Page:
The four best pasties in Cornwall (and how to make them)

There are a few pasty rules in Cornwall that must be followed. First rule: don’t eat a pasty with chips; second rule: swede in a pasty in Cornwall becomes turnip (this even confuses the Cornish); third rule: a high street pasty from a railway station or the high street IS NOT A PASTY; lastly: the Cornish pasty has protected PGI status which means even more rules.

There are more than four best pasties in Cornwall, but here are mine (and no-one can disagree with the last):

Aunt Avice’s Pasties, St Kew Services, Saint Kew Highway, Bodmin, PL30 3ED

This is one of the best pit and petrol stops you can make in Cornwall. Avice learnt her pastry making skills from her mother-in-law and has kept it a firm secret.  Generous, buttery but not flaky, these are the real deal. Get some of the egg and bacon pie if it hasn’t sold out.

Ann’s Pasties,

From mail order and weddings to gift boxes and unusual ingredients, Ann, and now her son Fergus, are fabulous diplomats for the Cornish snack (meal) of choice. With barely a crimp and more of a crispy fold, Ann’s pasties are crammed full of carefully sourced ingredients, including Davidstow cheddar and Cornish grass-fed beef. Get filling in that mail order form now!

Gear Farm Organic Pasty Company

Dave Webb developed the pasty recipe at this organic farm with his aunt, taking full advantage of the produce from the chemical-free fields around them. The farm has been certified organic since 1996 and, coupled with the sweet air of the river Helford, these are some of Cornwall’s finest pastry offerings as well as hugely popular exports.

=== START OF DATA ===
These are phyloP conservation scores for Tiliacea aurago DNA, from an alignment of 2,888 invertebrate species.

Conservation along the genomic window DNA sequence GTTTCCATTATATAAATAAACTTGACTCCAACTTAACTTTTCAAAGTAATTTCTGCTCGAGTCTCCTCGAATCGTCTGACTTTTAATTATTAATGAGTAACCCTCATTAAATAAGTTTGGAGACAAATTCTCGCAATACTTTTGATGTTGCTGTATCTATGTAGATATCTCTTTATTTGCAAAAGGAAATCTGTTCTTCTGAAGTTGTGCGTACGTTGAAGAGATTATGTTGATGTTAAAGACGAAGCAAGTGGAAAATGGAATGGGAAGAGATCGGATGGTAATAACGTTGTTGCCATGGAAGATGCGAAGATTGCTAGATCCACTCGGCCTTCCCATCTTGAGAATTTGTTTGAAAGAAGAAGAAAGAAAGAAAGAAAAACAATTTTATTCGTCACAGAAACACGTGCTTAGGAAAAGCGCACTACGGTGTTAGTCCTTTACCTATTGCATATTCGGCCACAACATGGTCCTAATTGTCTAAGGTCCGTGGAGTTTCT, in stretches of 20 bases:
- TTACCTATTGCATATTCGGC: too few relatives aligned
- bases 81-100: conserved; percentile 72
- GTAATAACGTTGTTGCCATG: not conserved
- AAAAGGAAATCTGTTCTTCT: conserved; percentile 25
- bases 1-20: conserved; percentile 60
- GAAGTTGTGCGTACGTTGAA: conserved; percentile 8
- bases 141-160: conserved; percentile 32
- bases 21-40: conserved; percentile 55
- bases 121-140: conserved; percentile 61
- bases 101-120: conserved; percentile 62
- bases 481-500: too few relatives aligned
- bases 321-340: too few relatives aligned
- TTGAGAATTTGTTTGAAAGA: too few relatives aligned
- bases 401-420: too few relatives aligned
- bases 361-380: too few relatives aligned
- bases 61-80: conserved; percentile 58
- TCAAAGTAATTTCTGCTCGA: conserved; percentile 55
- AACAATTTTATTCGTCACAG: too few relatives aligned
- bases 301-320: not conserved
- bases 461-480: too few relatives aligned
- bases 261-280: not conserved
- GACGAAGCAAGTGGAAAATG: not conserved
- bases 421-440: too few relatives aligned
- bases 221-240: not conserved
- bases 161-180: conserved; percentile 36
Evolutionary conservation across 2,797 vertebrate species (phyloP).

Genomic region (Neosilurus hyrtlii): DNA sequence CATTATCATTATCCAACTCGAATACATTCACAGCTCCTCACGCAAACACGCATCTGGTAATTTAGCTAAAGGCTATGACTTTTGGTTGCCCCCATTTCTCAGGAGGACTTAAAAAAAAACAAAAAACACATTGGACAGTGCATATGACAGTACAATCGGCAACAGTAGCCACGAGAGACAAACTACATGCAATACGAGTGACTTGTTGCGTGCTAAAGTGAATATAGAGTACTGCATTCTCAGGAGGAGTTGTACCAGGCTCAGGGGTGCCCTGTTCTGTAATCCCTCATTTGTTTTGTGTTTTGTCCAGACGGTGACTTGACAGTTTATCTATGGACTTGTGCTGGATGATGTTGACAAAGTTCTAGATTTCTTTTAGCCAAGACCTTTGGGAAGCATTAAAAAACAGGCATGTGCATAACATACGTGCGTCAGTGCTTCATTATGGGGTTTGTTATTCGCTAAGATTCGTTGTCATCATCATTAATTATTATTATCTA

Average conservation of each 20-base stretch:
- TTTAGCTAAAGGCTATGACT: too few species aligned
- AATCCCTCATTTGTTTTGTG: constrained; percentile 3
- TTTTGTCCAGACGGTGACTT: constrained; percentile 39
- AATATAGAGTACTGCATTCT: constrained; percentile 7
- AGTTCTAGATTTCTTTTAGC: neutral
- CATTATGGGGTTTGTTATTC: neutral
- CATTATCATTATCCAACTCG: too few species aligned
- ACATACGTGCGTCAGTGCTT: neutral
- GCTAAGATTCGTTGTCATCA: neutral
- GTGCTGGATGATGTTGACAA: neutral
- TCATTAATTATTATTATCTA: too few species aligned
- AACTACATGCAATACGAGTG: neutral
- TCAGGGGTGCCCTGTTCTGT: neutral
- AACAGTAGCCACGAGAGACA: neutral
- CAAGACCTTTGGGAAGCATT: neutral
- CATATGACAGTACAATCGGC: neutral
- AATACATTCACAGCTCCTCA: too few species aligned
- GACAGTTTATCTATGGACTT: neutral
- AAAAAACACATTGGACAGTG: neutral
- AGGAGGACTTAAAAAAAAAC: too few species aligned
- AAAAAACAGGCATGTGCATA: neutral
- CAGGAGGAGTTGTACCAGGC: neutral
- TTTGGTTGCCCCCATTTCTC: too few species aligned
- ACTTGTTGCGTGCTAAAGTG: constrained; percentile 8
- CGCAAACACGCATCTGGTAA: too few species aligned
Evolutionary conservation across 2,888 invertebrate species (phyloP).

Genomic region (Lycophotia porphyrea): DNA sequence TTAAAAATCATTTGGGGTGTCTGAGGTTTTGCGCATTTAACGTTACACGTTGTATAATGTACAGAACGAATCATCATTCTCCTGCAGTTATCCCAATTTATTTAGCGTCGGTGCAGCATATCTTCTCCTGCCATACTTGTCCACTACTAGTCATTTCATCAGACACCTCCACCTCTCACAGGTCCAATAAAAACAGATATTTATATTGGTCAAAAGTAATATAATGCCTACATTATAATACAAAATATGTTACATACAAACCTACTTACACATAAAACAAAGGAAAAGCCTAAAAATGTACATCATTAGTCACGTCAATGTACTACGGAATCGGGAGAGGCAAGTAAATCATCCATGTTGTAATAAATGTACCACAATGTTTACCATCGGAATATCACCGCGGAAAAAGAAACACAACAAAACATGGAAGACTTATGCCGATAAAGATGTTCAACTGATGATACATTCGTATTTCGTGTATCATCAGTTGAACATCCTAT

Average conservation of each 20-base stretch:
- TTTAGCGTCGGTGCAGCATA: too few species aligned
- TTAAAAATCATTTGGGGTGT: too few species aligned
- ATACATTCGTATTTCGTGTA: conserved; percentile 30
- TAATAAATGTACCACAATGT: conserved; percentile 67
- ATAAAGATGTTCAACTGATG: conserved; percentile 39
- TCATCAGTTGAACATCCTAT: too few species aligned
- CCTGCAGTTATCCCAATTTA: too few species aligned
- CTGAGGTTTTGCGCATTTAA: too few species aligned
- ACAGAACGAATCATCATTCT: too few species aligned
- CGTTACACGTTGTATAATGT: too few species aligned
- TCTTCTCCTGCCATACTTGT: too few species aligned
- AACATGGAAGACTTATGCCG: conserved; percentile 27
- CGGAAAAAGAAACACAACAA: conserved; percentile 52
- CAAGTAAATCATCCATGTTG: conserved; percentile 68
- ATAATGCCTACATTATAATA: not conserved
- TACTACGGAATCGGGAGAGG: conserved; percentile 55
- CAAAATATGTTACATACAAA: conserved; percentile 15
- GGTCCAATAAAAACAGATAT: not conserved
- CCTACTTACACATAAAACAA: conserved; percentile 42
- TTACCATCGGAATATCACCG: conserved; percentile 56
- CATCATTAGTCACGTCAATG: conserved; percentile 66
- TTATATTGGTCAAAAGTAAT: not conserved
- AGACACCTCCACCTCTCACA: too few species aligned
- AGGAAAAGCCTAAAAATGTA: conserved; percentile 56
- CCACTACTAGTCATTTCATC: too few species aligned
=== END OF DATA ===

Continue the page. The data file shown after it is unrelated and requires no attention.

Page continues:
My mum’s: the gravy forms a puddle in the corner as you eat downwards, the pastry is thin and crisp and the meat has to come from the excellent Liddicoats in Lostwithiel. Oh and only white pepper will do. Here’s how to make them at home:


  • 1lb plain flour
  • 6ozs fat (half lard, half butter)
  • Pinch salt
  • Cup of cold water


  • 1lb beef skirt (chopped to the size of a fingernail)
  • 2 medium-sized potatoes (thinly chipped in a bowl of water, in pieces approx the size of a 20p coin)
  • 2 finely chopped onions
  • Turnip (optional, best finely chipped but grated will do)
  • Sea salt and white pepper
  • Butter

Preheat oven to 200°C. Breadcrumb the fat with the flour and a pinch of salt. Add cold water a little at a time, gently stirring with a knife until all the dry bits are picked up. Take the dough in your hands and gently squeeze, rather than knead, together to form a ball. Take a small lump about the size of a clenched fist and roll it out on a floured surface. Once about 2mm thick all over, place a side plate on top and cut round with a knife. Repeat with the rest of the pastry, using the off cuts for the last one.

Strain and thoroughly dry the potato chips. Place approx. 2 finger fulls of meat onto the top third of the pastry disc, sprinkle a little pinch of salt over the meat, then add a scattering of onion, a more hefty scattering of potato and some more onion. Season with salt and pepper this time and add a small knob of butter. Put some milk in a cup, dip your fingers in and run them around the edge of the pastry circle.

Now gently but firmly bring the bottom half of the pastry disc up over the filling and pinch together in 2 or 3 places, joining the edges. Shuffle the pasty slightly to encourage the filling to settle a little. Now pinch firmly all the way along the side of the pasty, so that about a centimetre is pinched all along. Then go back along, crimping as you go (folding the pastry between thumb and forefinger to form a little ‘hem’).

Rub milk lightly on the bulging surface, create a little vent in the top for steam to come out and put in the oven on a lightly-floured tray for approx one hour or until golden brown.

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